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My Journey to Medical School and Dermatology

I am often asked to speak about my career journey. I will start off by saying if you are interested in a career in Medicine and more specifically a career in Dermatology, it is absolutely possible. Here is a very tiny snippet about my journey to medical school and dermatology:



I attended Duke University for college, where I was an Economics Major and completed a minor in Chemistry. When I started college, I was not sure about going to medical school but was encouraged to complete pre-med requisites "just in case". By the time I was a junior, I decided that I would, indeed, apply to medical school and was fortunate to have complete many courses by this time. I finalized by decision after completing a summer research program at the University of Virginia my sophomore year with Dr. Isa Hussaini, a brain cancer researcher. The summer of my junior year, I did study abroad in Italy focusing on art history. The honest truth is I had zero interest in art history, but I had never travelled alone, and Italy seemed "cool". I had no idea how privileged I was to have the opportunity to embrace a new culture and language at such a young age! This ultimately was one of the best experiences I had in college but I remember at the time being so worried about not completing another research experience to "improve" my application. So many pre-med students miss out on all the learning to be had in college by focusing only on pre-med classes. Take all of the non-medical classes you can in college, you have the rest of your life to study medicine!


I went to the University of Pennsylvania (UPenn) for medical school. Studying medicine is truly a passion of mine and that became evident from the start. I loved taking care of kids, adults, and everyone in between, as well as performing surgeries and diagnosing patients with complex conditions. In fact, at the start of medical school, I thought dermatology was the one thing I WOULDN'T do. When I learned that dermatology was the perfect mix of everything in medicine, I could not pass it up. I decided on Dermatology in my 4th year of medical school, which is considered "late" by many. I worked hard in medical school, finishing at the top of my class and had competitive board scores which allowed for this last minute flexibility. I'll stop here to say that there's no debate that doing well in medical school can allow you to be competitive but these are only two components of the application. You can have stellar community engagement or stellar publications or stellar recommendations but try to be stellar in something (most students are stars in one area, even if they do not realize it yet because of imposter syndrome).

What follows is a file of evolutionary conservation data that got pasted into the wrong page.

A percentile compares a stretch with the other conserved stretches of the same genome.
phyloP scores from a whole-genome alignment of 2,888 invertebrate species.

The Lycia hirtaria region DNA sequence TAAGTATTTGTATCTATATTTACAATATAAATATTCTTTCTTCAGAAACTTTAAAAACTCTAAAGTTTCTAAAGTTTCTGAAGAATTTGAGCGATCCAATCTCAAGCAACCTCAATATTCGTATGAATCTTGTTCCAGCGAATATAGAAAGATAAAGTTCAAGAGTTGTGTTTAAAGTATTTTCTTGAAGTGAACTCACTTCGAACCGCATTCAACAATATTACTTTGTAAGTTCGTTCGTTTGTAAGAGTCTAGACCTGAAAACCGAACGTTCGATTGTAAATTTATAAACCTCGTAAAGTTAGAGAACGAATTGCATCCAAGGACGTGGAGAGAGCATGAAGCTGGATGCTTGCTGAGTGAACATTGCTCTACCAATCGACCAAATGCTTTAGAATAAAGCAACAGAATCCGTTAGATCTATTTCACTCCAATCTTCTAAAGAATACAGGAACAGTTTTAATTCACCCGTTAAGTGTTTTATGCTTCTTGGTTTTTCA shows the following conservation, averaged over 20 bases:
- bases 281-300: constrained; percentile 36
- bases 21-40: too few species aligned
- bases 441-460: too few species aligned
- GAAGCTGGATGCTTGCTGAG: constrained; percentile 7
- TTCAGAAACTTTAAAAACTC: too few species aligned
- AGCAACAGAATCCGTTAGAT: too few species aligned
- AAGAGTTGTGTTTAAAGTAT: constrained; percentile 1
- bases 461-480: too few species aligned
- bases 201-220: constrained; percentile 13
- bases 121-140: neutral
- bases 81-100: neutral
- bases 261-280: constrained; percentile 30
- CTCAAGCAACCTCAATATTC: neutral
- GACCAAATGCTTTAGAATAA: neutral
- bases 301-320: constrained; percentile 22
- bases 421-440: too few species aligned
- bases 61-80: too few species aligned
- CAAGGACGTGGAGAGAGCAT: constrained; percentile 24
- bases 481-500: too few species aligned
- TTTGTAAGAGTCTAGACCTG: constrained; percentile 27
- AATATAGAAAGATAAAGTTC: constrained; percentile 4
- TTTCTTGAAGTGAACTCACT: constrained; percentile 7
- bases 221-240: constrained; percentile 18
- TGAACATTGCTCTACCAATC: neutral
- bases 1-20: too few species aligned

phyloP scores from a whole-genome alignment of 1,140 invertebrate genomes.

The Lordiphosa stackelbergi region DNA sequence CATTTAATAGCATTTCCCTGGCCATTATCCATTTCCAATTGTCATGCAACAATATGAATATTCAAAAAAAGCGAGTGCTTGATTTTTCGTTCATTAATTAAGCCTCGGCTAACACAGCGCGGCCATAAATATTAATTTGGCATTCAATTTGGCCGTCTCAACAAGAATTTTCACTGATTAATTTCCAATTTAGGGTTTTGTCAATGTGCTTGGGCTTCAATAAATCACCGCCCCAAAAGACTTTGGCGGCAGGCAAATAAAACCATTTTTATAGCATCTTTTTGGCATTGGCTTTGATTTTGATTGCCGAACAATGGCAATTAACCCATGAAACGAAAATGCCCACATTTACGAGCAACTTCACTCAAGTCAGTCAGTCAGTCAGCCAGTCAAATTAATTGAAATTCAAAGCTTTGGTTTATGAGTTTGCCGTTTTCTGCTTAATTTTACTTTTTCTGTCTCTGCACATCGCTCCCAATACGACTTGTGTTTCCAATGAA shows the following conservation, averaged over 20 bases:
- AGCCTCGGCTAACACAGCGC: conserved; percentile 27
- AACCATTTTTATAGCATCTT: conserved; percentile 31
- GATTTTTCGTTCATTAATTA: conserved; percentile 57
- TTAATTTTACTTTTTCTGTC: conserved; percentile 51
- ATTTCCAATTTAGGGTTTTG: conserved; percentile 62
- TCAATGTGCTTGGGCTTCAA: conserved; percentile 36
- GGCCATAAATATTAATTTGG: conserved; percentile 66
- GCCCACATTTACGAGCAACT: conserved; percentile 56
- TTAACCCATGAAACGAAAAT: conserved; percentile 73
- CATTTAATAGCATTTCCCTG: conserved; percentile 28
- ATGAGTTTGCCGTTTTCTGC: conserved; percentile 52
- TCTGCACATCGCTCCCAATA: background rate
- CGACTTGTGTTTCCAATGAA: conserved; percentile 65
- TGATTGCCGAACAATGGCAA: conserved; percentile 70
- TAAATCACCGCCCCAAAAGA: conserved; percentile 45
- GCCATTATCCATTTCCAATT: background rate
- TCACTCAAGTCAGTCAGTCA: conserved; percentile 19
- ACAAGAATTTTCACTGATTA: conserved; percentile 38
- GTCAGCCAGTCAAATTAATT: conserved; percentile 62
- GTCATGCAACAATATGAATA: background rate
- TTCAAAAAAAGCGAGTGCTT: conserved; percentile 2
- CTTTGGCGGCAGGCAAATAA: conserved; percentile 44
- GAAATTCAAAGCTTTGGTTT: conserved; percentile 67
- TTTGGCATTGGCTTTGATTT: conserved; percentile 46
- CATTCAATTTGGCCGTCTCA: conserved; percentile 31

1. Before medical school, focus less on academic goals and more on memory making- this does not mean you do not do well in your classes, just know it is not the only thing. You are only young and in college once, be sure to try out as many new experiences as you can before settling into your career

  2. Accept that some things are out of your control- there will be disappointments along the way but sometimes doors are meant to be closed. This applies to you whether you are in the midst of rejections from medical school or residency-every life event has a purpose

  3. Keep an open mind- perhaps you've "known" that you have wanted to be a dermatologist your entire life but if you are in medical school, it is important that you are competent in every field. In fact, I believe the goal to doing well in medical school is to approach each rotation as if it is what you will be doing for the rest of your life. Even if you do stick with medicine/dermatology you will gain value from exposure to other fields.

Stay tuned for a future blog post about my day to day in Dermatology...

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